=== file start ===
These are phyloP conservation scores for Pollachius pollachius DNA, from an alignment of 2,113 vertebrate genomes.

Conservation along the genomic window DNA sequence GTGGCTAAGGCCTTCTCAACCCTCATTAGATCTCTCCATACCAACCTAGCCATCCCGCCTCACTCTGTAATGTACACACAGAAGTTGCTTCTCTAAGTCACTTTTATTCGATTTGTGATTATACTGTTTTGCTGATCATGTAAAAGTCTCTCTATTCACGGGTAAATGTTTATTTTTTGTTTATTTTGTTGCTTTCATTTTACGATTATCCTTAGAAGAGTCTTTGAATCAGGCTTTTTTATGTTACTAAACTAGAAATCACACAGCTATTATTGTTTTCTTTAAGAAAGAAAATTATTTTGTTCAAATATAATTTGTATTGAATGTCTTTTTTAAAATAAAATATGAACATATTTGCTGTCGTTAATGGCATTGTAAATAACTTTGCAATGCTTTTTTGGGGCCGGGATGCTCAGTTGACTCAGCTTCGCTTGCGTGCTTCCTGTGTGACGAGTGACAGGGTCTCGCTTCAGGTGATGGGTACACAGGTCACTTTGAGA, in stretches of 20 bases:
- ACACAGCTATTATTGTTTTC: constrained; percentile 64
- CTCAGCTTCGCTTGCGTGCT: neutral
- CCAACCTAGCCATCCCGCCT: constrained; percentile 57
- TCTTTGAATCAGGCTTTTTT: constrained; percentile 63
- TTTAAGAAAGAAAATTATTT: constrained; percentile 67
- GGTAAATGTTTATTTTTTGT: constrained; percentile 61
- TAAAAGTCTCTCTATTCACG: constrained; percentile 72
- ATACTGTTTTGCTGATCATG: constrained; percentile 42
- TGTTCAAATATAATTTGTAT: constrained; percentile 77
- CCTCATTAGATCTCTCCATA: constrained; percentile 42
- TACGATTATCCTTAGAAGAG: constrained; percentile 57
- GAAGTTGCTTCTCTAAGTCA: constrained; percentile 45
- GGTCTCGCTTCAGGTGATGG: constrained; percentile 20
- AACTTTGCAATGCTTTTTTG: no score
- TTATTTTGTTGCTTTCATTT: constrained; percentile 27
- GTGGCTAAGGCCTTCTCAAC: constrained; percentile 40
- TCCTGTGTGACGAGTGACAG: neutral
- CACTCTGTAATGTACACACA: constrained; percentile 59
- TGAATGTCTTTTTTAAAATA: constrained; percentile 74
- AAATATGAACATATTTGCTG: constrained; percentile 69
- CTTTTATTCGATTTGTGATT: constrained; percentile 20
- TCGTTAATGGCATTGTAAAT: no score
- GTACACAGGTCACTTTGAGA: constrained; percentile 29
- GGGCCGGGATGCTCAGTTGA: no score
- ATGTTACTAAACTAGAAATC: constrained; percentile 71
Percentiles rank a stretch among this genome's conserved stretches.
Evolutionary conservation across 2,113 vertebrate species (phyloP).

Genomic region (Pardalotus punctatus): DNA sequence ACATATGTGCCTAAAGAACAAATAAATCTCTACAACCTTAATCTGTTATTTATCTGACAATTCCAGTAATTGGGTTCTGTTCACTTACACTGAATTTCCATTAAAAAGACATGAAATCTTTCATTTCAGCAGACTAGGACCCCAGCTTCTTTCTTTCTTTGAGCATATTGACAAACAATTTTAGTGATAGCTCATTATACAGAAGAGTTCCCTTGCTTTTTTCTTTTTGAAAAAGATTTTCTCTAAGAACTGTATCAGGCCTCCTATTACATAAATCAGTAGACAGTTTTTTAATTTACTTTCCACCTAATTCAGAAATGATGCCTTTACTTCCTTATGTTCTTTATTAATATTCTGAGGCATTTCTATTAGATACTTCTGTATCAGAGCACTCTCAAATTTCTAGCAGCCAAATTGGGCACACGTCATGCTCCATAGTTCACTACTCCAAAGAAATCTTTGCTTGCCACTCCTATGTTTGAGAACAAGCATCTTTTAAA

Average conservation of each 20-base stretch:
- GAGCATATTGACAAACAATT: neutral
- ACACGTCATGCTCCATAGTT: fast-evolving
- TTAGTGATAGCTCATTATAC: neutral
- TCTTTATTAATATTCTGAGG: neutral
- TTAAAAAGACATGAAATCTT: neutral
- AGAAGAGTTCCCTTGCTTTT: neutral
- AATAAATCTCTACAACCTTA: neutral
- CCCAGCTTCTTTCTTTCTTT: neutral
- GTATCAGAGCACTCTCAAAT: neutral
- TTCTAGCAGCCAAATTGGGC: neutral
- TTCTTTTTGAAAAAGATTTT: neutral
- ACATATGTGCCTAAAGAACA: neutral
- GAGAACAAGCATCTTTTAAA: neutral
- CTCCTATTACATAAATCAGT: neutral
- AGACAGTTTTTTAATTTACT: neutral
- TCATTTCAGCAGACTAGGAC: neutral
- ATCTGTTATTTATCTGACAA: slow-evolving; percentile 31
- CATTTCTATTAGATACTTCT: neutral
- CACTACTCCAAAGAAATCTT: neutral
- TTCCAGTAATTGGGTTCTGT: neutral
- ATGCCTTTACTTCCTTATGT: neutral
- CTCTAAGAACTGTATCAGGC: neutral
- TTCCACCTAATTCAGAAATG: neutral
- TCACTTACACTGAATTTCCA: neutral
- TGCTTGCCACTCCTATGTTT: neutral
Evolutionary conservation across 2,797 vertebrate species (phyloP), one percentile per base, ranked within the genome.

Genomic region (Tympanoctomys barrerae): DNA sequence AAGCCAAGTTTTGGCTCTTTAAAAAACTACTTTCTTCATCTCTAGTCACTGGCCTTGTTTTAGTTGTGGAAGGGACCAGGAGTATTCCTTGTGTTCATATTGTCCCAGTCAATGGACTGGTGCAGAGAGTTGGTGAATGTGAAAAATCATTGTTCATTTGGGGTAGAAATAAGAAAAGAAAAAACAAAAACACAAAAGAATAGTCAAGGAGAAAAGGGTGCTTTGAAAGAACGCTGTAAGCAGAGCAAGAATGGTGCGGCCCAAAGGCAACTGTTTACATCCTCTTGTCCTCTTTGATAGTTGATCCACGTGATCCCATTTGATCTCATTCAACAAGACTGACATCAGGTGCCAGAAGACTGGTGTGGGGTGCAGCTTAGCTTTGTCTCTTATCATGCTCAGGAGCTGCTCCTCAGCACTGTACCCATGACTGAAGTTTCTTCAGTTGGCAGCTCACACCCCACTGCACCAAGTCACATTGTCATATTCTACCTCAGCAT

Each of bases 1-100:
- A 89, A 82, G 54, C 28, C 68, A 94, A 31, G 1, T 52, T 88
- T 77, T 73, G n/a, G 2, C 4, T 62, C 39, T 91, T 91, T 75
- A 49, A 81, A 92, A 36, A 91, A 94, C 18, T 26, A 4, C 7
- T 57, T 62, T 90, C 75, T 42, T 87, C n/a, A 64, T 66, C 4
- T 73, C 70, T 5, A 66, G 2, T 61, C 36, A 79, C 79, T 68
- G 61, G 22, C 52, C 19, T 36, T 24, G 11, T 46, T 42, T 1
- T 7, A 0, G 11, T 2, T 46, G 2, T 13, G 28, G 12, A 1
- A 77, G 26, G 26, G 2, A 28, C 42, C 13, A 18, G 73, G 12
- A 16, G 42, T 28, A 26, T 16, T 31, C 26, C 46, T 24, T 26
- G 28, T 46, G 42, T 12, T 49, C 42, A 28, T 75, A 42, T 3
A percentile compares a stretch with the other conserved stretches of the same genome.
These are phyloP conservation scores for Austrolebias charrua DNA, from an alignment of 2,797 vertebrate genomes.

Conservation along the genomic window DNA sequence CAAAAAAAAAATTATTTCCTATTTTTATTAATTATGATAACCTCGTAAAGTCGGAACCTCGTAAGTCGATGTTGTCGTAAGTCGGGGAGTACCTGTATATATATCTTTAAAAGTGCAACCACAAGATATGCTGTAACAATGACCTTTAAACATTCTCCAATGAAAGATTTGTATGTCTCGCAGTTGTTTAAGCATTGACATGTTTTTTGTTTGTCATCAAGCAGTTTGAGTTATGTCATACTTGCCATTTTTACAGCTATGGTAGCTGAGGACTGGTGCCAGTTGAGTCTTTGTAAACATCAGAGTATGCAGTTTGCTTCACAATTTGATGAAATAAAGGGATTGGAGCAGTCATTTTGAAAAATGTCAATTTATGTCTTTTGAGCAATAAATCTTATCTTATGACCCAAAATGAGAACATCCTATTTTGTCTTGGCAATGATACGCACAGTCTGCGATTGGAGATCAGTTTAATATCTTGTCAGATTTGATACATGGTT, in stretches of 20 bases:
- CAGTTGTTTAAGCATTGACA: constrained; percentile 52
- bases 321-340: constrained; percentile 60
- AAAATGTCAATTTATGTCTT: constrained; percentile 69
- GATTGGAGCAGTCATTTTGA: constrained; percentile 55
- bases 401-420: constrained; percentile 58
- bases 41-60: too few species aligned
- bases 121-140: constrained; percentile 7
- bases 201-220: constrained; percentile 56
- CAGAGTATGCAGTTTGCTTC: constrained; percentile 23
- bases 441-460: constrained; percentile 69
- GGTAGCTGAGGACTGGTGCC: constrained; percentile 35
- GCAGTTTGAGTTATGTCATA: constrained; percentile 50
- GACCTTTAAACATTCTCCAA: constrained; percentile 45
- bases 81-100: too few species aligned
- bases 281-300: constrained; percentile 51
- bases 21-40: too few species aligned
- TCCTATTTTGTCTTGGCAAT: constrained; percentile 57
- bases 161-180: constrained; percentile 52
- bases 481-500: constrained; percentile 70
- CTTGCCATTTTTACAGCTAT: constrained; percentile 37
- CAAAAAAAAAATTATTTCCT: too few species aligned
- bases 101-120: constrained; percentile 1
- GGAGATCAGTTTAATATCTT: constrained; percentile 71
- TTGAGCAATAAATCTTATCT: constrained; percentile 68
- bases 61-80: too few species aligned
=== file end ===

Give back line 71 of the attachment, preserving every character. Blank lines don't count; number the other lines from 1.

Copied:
These are phyloP conservation scores for Austrolebias charrua DNA, from an alignment of 2,797 vertebrate genomes.